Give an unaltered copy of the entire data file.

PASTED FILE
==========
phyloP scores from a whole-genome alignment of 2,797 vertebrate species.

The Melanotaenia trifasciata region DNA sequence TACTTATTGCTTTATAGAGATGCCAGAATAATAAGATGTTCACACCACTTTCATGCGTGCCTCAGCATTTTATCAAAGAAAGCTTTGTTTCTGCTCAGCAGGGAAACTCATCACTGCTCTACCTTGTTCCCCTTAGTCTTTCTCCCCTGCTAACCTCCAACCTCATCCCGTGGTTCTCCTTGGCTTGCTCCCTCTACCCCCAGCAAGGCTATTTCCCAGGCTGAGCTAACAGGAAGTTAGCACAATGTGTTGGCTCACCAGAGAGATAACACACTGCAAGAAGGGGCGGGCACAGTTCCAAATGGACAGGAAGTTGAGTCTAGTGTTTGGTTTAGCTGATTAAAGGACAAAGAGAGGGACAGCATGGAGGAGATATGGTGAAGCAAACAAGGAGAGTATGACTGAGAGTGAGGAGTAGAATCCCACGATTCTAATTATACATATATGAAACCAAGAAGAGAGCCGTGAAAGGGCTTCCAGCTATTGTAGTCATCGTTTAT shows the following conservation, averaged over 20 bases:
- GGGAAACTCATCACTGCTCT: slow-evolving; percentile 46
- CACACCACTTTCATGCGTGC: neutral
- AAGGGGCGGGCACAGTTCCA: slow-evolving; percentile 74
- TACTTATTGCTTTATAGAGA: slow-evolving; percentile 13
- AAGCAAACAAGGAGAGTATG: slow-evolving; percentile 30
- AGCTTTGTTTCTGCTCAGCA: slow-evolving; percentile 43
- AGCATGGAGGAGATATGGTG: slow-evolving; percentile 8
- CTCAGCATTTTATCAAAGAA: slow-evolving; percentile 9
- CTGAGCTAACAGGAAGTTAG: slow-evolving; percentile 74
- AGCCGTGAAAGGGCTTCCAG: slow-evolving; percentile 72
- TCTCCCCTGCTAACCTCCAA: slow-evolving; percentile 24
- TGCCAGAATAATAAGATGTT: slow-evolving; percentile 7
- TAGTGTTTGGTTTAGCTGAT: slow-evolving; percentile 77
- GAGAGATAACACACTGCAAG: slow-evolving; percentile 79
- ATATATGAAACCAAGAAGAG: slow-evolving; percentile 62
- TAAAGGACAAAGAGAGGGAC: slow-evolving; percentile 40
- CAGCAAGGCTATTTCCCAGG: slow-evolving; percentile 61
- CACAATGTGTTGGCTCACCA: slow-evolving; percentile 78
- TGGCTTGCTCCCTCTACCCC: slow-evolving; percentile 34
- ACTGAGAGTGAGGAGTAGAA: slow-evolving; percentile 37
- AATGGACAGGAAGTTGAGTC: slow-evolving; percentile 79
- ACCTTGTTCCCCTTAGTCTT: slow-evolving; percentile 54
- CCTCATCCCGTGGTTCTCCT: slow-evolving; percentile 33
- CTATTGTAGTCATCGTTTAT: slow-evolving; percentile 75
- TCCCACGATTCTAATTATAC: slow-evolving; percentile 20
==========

phyloP scores from a whole-genome alignment of 2,797 vertebrate species.

The Melanotaenia trifasciata region DNA sequence TACTTATTGCTTTATAGAGATGCCAGAATAATAAGATGTTCACACCACTTTCATGCGTGCCTCAGCATTTTATCAAAGAAAGCTTTGTTTCTGCTCAGCAGGGAAACTCATCACTGCTCTACCTTGTTCCCCTTAGTCTTTCTCCCCTGCTAACCTCCAACCTCATCCCGTGGTTCTCCTTGGCTTGCTCCCTCTACCCCCAGCAAGGCTATTTCCCAGGCTGAGCTAACAGGAAGTTAGCACAATGTGTTGGCTCACCAGAGAGATAACACACTGCAAGAAGGGGCGGGCACAGTTCCAAATGGACAGGAAGTTGAGTCTAGTGTTTGGTTTAGCTGATTAAAGGACAAAGAGAGGGACAGCATGGAGGAGATATGGTGAAGCAAACAAGGAGAGTATGACTGAGAGTGAGGAGTAGAATCCCACGATTCTAATTATACATATATGAAACCAAGAAGAGAGCCGTGAAAGGGCTTCCAGCTATTGTAGTCATCGTTTAT shows the following conservation, averaged over 20 bases:
- GGGAAACTCATCACTGCTCT: slow-evolving; percentile 46
- CACACCACTTTCATGCGTGC: neutral
- AAGGGGCGGGCACAGTTCCA: slow-evolving; percentile 74
- TACTTATTGCTTTATAGAGA: slow-evolving; percentile 13
- AAGCAAACAAGGAGAGTATG: slow-evolving; percentile 30
- AGCTTTGTTTCTGCTCAGCA: slow-evolving; percentile 43
- AGCATGGAGGAGATATGGTG: slow-evolving; percentile 8
- CTCAGCATTTTATCAAAGAA: slow-evolving; percentile 9
- CTGAGCTAACAGGAAGTTAG: slow-evolving; percentile 74
- AGCCGTGAAAGGGCTTCCAG: slow-evolving; percentile 72
- TCTCCCCTGCTAACCTCCAA: slow-evolving; percentile 24
- TGCCAGAATAATAAGATGTT: slow-evolving; percentile 7
- TAGTGTTTGGTTTAGCTGAT: slow-evolving; percentile 77
- GAGAGATAACACACTGCAAG: slow-evolving; percentile 79
- ATATATGAAACCAAGAAGAG: slow-evolving; percentile 62
- TAAAGGACAAAGAGAGGGAC: slow-evolving; percentile 40
- CAGCAAGGCTATTTCCCAGG: slow-evolving; percentile 61
- CACAATGTGTTGGCTCACCA: slow-evolving; percentile 78
- TGGCTTGCTCCCTCTACCCC: slow-evolving; percentile 34
- ACTGAGAGTGAGGAGTAGAA: slow-evolving; percentile 37
- AATGGACAGGAAGTTGAGTC: slow-evolving; percentile 79
- ACCTTGTTCCCCTTAGTCTT: slow-evolving; percentile 54
- CCTCATCCCGTGGTTCTCCT: slow-evolving; percentile 33
- CTATTGTAGTCATCGTTTAT: slow-evolving; percentile 75
- TCCCACGATTCTAATTATAC: slow-evolving; percentile 20